This is an innovative two year, part-time course, designed for education professionals who wish to develop their expertise in the area of bilingualism and EAL, and move towards leadership positions in schools and other settings. It will build on your professional knowledge in working with pupils who speak other languages in addition to English.
Teaching will involve Saturday schools held at the University of Leeds, distance learning and online learning, with flexibility to meet your needs. Assessment will be a combination of formal written essays along with a professional log.
You can achieve a Masters in two years part-time study. You will normally need to complete two taught modules, and could do this within a year, and following this, you will complete a classroom-based critical study in which you can investigate an issue relevant to your own professional experience and work context.
EAL, Language Diversity and Inclusion: Research and Theory
This taught module sets the context for understanding research, policy and practice related to the growing numbers of learners defined as 'English as an additional language' (EAL) in schools in the UK. It addresses the tensions between 'diversity' and 'inclusion' embedded in all three. It explores the distinctive, cross-disciplinary and cross-curricular nature of EAL learning and teaching, and its links with other fields of language teaching and learning, such as ESOL, MFL and literacy. Students will develop theoretical knowledge, which will facilitate critical reflection on and analysis of their classroom practices and pedagogies as well as whole school and policy contexts related to EAL.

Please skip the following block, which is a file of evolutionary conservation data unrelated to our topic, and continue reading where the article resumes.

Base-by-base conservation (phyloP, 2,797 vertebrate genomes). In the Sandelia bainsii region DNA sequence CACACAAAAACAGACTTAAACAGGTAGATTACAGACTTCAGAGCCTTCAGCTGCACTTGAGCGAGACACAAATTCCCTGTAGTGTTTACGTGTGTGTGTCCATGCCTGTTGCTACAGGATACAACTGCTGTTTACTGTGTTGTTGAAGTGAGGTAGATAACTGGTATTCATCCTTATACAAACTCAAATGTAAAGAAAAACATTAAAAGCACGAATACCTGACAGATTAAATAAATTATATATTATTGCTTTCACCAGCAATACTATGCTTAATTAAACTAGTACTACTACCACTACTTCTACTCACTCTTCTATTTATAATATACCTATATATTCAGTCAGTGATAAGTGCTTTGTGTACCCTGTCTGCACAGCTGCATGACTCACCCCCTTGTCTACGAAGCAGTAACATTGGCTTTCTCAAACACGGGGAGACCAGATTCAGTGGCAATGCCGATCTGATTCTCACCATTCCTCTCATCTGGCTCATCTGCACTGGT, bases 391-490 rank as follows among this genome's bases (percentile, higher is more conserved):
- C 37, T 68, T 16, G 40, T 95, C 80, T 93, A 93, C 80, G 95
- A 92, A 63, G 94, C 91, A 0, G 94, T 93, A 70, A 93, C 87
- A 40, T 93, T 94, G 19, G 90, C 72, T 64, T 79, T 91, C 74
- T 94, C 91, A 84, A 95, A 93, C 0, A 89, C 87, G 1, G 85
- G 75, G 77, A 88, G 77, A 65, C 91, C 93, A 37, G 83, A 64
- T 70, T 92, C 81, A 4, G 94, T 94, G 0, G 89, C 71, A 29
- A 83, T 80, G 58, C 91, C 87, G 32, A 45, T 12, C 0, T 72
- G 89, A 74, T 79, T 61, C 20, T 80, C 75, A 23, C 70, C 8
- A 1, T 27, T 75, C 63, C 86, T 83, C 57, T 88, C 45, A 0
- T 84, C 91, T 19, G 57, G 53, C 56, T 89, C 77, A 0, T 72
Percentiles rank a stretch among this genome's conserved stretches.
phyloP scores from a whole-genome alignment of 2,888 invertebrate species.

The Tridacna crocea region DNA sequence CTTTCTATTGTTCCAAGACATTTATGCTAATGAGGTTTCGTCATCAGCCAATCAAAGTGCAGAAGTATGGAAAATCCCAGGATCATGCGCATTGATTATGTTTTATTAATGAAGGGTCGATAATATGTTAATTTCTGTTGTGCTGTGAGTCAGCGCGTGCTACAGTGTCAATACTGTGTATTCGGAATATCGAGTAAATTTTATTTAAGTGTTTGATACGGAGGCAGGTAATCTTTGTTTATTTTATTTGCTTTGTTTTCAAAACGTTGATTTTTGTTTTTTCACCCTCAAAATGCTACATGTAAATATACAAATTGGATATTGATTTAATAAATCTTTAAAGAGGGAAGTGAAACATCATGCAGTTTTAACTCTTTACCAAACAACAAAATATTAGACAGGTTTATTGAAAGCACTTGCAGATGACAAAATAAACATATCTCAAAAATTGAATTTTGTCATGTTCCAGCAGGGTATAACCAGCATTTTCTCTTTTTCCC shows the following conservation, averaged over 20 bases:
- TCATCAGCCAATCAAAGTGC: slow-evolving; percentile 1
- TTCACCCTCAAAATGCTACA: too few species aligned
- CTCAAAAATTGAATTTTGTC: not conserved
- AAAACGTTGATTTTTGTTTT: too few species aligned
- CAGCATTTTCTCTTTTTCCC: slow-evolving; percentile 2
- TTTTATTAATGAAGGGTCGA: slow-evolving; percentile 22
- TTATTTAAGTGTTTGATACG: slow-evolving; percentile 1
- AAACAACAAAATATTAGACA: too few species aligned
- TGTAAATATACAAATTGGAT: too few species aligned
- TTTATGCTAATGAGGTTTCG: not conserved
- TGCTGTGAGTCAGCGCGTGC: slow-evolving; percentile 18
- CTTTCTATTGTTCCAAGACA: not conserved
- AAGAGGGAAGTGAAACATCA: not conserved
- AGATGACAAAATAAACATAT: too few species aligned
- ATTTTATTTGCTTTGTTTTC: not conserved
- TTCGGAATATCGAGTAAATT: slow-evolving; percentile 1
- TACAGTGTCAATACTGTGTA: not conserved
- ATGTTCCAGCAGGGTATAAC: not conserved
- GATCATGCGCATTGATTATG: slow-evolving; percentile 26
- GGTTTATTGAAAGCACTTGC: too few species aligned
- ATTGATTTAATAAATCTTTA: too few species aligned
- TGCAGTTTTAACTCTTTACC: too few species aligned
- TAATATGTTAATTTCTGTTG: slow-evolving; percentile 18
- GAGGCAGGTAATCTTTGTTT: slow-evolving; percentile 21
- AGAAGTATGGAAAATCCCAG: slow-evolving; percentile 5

Year 2EAL, Language Diversity and Inclusion: Investigating Policy and Pedagogy
This taught module focuses on the ways in which EAL has been constructed, mediated and researched in both policy and school contexts in the UK over the years, leading to the current situation. A range of classroom related issues will be discussed, including the development of current policy and pedagogic practices in literacy, MFL and EAL, the construction and mediation of bilingualism in mainstream settings, the links across family, community and school learning, language diversity in relation to the needs of refugees and pupils with SEN and the professional role of the EAL specialist teacher. Participants will be encouraged to critically reflect on their own professional contexts and relevant research methodologies and strategies.
Universities in the United Kingdom use a centralized system of undergraduate application: University and College Admissions Service (UCAS). It is used by both domestic and international students. Students have to register on the UCAS website before applying to the university. They will find all the necessary information about the application process on this website. Some graduate courses also require registration on this website, but in most cases students have to apply directly to the university. Some universities also accept undergraduate application through Common App (the information about it could be found on universities' websites).
Both undergraduate and graduate students may receive three types of responses from the university. The first one, “unconditional offer” means that you already reached all requirements and may be admitted to the university. The second one, “conditional offer” makes your admission possible if you fulfill some criteria – for example, have good grades on final exams. The third one, “unsuccessful application” means that you, unfortunately, could not be admitted to the university of you choice.
All universities require personal statement, which should include the reasons to study in the UK and the information about personal and professional goals of the student and a transcript, which includes grades received in high school or in the previous university.
For details of University of Leeds funding and scholarships visit: